Before the end of 2019, my future wife and I decided to pick between one of two wedding scenarios. Either we would have a small celebration with 30 people in a park or a backyard, or we would fly back to New York City, where we had met, and we’d throw a big queer party on someone’s roof like a queer romance novel come to life. I envisioned a huge grazing table filled with soft and hard cheeses, nuts, cured meat, and jars of honey. We would roast a pig in a pit. Guests from around the globe would fly in to celebrate us, finally, surviving and thriving.
Then came the dark cloud of the coronavirus pandemic.
So, I ratcheted down my dreams further. I called the county clerk to find out how to get a marriage license. They weren’t issuing any at that time. The next county over was, but unless we lived there, they couldn’t issue us one. I lost my job at the collision shop where I worked, and decided to make my part-time automotive education business a full-time career.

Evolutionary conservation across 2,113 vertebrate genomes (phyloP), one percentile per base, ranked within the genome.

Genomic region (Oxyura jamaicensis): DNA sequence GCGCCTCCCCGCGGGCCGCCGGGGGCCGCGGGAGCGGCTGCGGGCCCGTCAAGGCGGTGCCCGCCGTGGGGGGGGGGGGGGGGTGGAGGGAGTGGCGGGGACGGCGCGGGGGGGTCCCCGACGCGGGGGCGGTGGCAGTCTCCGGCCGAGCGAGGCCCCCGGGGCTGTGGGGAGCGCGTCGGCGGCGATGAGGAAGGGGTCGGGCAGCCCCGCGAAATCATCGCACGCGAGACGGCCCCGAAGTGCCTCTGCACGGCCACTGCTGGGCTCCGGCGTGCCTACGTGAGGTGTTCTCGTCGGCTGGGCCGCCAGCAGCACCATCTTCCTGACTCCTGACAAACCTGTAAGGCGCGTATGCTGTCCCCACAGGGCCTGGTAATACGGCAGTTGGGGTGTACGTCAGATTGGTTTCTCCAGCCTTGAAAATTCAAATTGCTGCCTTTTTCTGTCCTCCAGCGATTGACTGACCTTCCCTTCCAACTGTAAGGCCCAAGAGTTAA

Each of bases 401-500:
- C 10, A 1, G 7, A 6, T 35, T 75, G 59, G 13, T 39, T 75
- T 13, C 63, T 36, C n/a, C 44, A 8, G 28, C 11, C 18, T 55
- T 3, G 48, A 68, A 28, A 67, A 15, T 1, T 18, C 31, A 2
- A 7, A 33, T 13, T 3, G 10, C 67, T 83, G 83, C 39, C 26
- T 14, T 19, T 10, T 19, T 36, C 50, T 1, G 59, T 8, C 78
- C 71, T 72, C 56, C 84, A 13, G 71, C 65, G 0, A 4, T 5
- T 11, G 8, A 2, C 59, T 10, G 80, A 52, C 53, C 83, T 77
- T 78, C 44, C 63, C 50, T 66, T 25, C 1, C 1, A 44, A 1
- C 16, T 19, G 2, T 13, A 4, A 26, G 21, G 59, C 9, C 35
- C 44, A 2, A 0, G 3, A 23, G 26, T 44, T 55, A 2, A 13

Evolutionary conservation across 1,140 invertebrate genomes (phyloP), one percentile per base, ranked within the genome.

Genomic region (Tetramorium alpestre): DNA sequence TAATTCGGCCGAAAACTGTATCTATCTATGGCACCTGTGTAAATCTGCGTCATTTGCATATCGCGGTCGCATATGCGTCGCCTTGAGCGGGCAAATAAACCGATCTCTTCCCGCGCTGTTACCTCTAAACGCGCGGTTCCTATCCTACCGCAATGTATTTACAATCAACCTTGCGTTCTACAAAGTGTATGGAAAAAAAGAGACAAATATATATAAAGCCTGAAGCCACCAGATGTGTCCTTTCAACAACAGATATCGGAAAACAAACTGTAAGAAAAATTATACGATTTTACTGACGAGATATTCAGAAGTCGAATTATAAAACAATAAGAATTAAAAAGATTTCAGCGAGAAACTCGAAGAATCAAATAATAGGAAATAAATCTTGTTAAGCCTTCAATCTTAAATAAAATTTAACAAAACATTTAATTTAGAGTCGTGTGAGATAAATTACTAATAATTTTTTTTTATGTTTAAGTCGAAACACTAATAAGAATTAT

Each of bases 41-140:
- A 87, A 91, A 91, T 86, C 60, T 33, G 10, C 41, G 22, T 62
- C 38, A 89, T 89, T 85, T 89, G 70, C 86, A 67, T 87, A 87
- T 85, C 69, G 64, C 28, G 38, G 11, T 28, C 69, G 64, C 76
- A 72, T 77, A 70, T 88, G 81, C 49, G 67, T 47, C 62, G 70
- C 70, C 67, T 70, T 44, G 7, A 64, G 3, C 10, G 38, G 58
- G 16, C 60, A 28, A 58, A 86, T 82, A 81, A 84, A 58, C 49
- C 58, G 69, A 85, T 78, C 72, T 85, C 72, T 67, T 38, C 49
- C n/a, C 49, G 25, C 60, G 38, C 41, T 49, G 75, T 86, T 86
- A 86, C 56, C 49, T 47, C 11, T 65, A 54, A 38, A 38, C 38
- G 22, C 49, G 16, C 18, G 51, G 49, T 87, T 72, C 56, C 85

Yet in the midst of all of this, our desire and need to be married increased. What would happen if we got sick?
In July, we decided it was time to move forward and chose to get married in Indianapolis, Indiana, just a few hours’ drive from our home in Milwaukee. It was easy to get a marriage license there ― much of the process to apply was online and there was no waiting period.
I thought I would feel pangs of loss ― that somehow my wedding dreams, even incredibly simplified, would not come true. Instead of wallowing, I threw myself into preparing for the wedding, a date that we set just one month out to prevent us from being stopped by the inevitable second wave of the pandemic.
I focused on all the little details, making sure that the ceremony reflected our belief systems and love for each other without ownership, that the vendors that would be involved were from communities we wanted to support. And while there could be no in-person guests, we sent out a digital invite to the “Biggest, Queerest Wedding of the Year,” and watched in awe as thousands of people RSVP-ed.